Head spinning? Tie on your shoes and go for a gimmick-free run!

Wednesday, November 19, 2014

Running and Thinking

Running and Thinking

I still own a textbook I used in college titled Writing and Thinking: A Handbook of Composition and Revision. The preface says the book is designed to help the college student, “ improve his ability to communicate.”  The authors say most freshmen need extensive training in “thinking soundly,” implying that learning to think soundly will help you write better. It may even be impossible to write well unless you can “think soundly.”

It’s been a long time since I looked at that textbook that addresses grammar, punctuation, mechanics, spelling, diction, unity, clearness and emphasis.  I know I’d never read the preface until today. I’ve done my share of writing, requiring thinking, hopefully sometimes sound. Over time I’ve decided that running may well be a better road to sound thinking--even coming up with bright ideas-- than a textbook.

Often when I’m running, an idea pops up and I wish I had a note pad and pencil dangling around my neck or tucked into a pocket where I could grab it and record my brilliant thought before it disappears. In an attempt to hang on to my ideas—which are sometimes as simple as remembering the list of things I need to do in the next couple of days, I’ve developed a mental filing system. I alphabetize the thoughts in my head, then ask my brain to remember, not each idea, but the letter with which each idea starts. So I arrive at my doorstep mumbling C, D, R, P. Then all I have to do is remember what each of those letters stands for!  She’s nuts, you’re thinking. Probably.

There is something about the rhythm that develops over the course of a run that allows you to unhook from whatever’s churning around in your head. Often, I go out thinking, “I can only be gone for a certain number of minutes because….” And then after I’ve been running for a while, that project I thought I had to tackle by 10:30 can suddenly wait until 11 or so. How could it possibly matter?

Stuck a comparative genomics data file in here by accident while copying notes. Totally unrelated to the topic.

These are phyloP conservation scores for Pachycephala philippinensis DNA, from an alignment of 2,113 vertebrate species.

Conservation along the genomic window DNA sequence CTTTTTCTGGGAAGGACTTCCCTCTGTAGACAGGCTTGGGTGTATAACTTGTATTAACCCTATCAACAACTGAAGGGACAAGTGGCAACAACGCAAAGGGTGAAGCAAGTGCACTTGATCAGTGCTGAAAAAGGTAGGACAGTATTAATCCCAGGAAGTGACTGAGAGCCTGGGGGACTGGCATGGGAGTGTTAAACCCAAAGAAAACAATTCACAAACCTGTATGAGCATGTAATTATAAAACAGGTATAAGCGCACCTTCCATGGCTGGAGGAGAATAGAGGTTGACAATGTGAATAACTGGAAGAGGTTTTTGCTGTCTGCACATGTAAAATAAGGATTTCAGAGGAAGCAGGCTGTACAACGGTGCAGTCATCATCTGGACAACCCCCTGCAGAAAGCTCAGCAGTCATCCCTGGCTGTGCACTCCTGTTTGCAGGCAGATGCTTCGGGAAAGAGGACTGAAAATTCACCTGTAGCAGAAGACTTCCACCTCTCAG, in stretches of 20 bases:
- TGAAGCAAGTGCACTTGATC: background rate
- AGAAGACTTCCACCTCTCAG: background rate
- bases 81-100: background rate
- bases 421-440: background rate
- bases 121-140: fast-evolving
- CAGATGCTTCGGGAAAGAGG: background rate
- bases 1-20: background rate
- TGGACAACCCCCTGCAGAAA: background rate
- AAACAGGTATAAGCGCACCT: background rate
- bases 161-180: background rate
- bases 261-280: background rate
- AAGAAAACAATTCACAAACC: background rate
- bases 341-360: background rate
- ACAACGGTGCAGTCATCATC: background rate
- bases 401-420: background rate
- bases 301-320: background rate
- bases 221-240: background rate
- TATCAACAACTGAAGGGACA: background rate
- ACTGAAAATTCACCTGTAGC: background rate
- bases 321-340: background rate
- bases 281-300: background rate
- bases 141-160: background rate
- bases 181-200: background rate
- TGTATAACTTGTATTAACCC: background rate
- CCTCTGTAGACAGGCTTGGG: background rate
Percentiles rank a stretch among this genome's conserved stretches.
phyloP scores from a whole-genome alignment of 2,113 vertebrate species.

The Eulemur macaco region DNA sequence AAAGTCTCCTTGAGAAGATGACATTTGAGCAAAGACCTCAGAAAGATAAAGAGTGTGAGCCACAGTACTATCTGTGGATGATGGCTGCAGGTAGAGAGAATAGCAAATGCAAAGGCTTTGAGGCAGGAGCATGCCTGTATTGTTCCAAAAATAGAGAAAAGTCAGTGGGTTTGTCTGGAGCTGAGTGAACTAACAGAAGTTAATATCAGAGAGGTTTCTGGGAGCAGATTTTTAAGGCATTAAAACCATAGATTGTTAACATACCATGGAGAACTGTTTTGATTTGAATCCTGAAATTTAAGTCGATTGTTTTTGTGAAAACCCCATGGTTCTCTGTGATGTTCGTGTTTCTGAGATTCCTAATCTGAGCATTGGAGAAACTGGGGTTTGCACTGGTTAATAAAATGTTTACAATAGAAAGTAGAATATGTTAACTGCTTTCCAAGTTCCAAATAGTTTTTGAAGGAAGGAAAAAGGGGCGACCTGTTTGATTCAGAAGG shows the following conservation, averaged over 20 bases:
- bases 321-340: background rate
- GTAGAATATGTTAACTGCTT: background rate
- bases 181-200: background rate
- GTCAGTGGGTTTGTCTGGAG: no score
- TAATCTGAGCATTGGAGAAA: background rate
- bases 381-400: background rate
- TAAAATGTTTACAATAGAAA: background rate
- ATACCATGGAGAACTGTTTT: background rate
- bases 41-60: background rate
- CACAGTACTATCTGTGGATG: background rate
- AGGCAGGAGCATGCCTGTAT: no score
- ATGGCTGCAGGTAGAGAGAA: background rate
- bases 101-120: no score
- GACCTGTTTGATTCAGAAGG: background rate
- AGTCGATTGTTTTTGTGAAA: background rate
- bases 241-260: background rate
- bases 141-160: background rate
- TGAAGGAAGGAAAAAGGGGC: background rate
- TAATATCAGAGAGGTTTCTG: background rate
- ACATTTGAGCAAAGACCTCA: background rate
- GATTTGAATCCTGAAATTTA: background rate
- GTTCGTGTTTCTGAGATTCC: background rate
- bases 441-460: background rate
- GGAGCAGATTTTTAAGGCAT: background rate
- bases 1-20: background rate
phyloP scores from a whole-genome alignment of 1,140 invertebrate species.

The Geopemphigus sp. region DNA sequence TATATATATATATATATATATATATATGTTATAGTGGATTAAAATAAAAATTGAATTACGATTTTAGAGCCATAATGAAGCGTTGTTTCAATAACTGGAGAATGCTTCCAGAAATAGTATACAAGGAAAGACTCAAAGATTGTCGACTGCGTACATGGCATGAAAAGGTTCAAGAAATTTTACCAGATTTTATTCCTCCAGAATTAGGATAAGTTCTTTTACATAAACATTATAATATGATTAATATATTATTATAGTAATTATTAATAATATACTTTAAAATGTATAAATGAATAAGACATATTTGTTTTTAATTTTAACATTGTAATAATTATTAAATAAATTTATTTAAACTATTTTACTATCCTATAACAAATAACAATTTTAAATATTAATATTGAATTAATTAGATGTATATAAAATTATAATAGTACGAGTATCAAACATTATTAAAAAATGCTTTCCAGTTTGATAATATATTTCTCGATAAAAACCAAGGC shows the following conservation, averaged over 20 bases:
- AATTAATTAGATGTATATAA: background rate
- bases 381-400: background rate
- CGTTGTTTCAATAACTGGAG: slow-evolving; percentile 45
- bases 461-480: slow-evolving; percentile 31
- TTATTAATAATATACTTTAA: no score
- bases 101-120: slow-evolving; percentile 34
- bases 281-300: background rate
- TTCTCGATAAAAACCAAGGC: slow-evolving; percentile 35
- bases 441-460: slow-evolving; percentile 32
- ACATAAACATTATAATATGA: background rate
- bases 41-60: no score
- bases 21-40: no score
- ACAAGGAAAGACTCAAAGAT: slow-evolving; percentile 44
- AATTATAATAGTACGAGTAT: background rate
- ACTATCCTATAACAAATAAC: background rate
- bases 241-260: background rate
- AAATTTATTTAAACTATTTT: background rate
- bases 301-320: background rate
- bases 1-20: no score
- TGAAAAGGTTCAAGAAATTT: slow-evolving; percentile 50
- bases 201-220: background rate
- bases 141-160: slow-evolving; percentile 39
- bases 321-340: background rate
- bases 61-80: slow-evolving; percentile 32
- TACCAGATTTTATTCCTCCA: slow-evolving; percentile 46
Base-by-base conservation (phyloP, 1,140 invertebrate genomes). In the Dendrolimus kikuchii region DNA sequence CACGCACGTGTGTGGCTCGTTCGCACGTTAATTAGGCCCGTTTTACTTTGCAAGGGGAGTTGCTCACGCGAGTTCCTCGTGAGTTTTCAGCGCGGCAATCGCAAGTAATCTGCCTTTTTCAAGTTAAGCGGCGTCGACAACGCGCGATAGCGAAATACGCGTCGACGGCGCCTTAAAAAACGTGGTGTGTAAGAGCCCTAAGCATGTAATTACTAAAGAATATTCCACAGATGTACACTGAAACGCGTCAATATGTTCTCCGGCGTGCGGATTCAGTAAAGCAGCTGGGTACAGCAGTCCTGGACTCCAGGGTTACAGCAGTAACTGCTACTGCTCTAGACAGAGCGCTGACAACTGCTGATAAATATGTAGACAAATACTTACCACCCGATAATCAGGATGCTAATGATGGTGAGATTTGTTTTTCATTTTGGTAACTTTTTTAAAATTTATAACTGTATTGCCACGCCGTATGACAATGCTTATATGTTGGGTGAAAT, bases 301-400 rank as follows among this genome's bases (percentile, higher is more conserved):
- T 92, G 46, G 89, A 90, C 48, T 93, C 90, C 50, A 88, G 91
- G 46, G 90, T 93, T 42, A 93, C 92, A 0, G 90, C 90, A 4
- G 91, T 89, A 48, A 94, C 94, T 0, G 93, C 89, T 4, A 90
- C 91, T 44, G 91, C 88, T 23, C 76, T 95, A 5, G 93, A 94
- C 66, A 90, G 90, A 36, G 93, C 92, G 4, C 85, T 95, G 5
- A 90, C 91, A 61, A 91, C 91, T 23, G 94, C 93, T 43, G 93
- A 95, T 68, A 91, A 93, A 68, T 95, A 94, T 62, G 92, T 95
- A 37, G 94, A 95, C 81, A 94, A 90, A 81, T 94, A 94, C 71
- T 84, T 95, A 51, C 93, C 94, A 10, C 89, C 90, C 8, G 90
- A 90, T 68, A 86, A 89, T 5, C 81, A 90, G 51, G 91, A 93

I know running isn’t the only way to disconnect from the everyday, to allow the free flow of ideas, to encourage thinking—whether it be “sound,” kooky or just plain crazy off-the-wall stuff, but it is a way that works for me.

Now, I’m going for a run, and I’ll reserve the last few words here to let you know what great idea emerged—hopefully before too many miles have gone by.

It happened at mile three as I passed a ditch that a couple of weeks ago had been a raging torrent. Today the water was so still it was tinged with the green of stagnation. A little farther on, in open space west of town, the silence was deafening. No helicopters overhead, no heavy machinery rumbling by. Mother Nature was into Colorado blue sky and sunshine; calm for the moment. The current chaos, I realized, is man-made, far away in our national capitol, and there seems to be no blue sky in sight. Today I figured out that sometimes I write to earn myself a run and sometimes I run to help me “think soundly” as I write. Maybe Congress needs to go for a group run.